the money is put.
In addition, because many of the nations offering aid
are democracies, the criteria of "good return on investment" itself will have to
be publicly articulated and defended back home. That places constraints on what
can be done in Cambodia.
Military aid, when it is offered and
appropriately used, will buy security for the Cambodians. But because Cambodia's
security problem is largely an internal one, it is difficult to find
international donors willing to make a big commitment.
In the cold war
days, even the provision of badly managed and implemented or largely inefficient
aid could enhance the security of a country. The act of provision carried at
least symbolic weight with a potential external enemy, a weight that would give
pause to an attacker, or even deter the attacker because behind that first
commitment lay the promise of deeper involvement.
In Cambodia's current
case, badly or corruptly managed aid could reduce Cambodia's security rather
than increase it. Aid extended carte blanche to a military ill-prepared to use
it in the nation's interest could de-stabilize rather than stabilize
More troubling, in Cambodia's current situation, the first
small offerings of military aid that have been received are not necessarily
promises of more aid down the road, but should be seen as trial investments that
leave donor countries the latitude to get out if things turn sour.
the absence of over-riding strategic considerations, nations giving military aid
to Cambodia will return again and again to the question: "Has there been good
return on money invested?" before deepening or lengthening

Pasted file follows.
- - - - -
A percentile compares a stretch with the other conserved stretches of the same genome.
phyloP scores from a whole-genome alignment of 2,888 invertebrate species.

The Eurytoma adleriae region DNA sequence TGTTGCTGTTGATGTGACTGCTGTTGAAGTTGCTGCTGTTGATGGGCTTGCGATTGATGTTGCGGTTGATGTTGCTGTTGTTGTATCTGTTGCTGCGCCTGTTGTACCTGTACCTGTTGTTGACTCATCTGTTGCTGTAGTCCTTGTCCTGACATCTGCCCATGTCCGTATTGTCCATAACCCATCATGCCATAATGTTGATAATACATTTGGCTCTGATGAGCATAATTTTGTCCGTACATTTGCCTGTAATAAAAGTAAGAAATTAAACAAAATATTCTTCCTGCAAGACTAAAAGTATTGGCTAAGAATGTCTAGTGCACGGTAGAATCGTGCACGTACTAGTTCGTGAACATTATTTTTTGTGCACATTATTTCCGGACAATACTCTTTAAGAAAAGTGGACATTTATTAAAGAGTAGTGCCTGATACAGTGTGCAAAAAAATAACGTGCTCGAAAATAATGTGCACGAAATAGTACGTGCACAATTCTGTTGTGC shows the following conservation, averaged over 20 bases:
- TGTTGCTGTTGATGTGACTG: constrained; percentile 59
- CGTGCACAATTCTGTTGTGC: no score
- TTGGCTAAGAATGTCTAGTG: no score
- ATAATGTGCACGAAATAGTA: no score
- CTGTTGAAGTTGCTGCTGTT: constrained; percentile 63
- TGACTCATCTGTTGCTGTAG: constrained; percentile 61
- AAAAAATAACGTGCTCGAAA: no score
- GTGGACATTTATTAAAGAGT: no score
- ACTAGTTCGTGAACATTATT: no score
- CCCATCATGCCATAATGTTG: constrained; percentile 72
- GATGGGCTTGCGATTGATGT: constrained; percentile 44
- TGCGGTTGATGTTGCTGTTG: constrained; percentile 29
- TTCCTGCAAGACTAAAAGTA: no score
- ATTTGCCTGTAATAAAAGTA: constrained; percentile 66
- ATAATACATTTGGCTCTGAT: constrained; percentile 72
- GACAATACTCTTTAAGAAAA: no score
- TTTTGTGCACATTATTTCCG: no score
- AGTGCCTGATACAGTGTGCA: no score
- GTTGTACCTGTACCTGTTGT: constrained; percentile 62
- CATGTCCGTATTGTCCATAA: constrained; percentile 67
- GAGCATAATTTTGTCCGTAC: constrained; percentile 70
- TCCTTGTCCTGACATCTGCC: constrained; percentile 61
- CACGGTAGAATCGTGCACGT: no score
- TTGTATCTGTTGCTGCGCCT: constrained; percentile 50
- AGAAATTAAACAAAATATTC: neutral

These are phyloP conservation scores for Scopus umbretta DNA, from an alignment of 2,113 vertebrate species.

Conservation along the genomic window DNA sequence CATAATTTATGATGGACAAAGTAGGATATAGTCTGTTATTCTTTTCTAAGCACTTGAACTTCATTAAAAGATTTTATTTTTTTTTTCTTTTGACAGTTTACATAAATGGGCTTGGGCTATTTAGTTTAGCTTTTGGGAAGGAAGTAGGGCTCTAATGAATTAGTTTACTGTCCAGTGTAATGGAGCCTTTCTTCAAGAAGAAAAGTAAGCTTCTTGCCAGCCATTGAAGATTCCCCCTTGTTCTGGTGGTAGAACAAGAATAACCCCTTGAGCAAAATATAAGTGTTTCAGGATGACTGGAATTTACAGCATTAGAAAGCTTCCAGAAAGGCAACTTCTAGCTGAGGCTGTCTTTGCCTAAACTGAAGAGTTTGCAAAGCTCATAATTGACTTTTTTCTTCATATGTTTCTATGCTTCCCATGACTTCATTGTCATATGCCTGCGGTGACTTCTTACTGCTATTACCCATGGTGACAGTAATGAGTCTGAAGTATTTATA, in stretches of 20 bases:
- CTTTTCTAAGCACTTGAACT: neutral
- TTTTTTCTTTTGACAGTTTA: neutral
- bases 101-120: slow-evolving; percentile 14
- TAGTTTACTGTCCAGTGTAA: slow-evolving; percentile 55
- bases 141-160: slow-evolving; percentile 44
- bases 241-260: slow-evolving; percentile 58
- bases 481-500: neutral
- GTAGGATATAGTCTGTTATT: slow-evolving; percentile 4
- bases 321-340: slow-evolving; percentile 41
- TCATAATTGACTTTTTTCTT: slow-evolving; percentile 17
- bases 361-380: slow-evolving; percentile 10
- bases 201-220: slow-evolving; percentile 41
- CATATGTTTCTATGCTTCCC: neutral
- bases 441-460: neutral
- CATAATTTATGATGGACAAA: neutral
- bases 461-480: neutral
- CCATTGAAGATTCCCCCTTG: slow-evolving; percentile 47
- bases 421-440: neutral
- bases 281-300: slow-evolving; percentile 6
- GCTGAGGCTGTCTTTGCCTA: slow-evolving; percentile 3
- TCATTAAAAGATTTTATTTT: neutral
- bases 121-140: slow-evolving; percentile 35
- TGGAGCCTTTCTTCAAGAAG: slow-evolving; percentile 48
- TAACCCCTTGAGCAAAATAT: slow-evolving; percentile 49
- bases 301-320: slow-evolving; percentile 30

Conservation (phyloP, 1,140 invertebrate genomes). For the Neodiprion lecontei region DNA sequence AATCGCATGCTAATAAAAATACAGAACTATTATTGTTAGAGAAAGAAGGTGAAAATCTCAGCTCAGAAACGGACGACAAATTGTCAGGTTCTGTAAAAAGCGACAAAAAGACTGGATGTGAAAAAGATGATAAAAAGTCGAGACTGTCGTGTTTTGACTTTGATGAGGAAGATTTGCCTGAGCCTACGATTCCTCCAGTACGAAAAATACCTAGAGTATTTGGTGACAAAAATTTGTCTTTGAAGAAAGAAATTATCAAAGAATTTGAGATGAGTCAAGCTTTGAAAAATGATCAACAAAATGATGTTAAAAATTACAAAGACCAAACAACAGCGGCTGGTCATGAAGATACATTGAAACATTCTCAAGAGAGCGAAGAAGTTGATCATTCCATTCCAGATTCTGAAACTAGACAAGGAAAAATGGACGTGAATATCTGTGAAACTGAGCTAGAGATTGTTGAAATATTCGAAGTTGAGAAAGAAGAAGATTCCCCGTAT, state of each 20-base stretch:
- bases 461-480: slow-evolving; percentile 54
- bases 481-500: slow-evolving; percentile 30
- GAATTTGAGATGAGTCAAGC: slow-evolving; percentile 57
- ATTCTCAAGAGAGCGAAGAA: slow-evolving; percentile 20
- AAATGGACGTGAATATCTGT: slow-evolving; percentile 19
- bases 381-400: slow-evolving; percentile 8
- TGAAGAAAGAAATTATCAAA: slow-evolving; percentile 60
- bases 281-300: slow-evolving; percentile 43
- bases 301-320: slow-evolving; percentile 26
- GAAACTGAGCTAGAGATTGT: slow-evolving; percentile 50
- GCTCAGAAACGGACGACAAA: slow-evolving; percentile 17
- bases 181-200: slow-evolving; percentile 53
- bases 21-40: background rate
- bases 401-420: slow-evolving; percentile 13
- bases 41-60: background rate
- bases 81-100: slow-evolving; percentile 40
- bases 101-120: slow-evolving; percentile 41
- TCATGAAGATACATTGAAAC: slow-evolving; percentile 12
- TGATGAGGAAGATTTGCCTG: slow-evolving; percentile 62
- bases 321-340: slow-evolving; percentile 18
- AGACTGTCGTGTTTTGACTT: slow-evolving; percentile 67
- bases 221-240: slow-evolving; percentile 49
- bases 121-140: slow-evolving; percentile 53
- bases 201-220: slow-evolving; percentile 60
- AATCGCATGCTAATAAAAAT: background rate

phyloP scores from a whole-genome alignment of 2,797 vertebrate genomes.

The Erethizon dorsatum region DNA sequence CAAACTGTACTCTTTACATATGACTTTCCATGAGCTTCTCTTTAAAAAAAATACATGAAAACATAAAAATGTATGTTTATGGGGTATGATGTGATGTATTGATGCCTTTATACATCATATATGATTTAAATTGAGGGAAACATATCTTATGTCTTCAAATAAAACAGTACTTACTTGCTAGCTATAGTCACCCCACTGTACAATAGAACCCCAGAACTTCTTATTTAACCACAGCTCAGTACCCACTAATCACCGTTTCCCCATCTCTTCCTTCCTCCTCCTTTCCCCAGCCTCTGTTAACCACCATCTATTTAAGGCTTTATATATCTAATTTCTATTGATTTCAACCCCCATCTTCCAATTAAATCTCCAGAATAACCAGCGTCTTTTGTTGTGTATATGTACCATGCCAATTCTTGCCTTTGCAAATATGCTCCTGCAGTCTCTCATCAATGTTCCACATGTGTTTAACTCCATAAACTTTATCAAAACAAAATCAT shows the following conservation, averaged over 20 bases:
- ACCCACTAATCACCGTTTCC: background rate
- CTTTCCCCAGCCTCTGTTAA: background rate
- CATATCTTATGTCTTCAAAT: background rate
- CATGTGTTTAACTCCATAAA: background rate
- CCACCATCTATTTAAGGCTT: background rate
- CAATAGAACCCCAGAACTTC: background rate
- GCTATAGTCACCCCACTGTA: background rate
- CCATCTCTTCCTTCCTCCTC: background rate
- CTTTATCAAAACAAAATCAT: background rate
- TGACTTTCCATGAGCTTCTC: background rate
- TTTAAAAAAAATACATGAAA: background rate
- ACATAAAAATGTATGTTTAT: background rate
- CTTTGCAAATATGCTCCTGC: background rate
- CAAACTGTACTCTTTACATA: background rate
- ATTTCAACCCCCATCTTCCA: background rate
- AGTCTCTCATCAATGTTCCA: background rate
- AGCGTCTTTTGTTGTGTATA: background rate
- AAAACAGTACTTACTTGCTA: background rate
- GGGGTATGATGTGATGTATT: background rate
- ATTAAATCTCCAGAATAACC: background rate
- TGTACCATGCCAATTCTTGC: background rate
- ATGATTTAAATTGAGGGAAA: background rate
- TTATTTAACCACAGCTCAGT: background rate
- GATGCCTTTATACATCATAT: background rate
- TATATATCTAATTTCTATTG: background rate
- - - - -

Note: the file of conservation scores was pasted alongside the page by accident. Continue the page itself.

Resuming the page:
But Cambodia and the countries likely to extend military aid
to the Kingdom both face a common conundrum: how to create conditions conducive
to the extension of military aid in Cambodia and how to help Cambodia maintain
internal security until those conditions have been met.
under-estimates the difficulty of creating a professional military force in
Cambodia, but there is a great deal of good will among foreign embassies for the
But among those nations most likely to help Cambodia there is a
great deal of hesitation over whether and how to make a significant start. While
this decision is being pondered, measures taken by foreign countries that might
increase internal security in Cambodia are on hold.
As one diplomatic
observer put it: "You are damned if you do [provide military aid] and damned if
The difficulties with the sort of piece-meal,
nibbling-at-the-edges kind of military assistance that the Royal Government has
so far received are probably obvious, and they also point to a solution to
The best piecemeal investment is one whose value is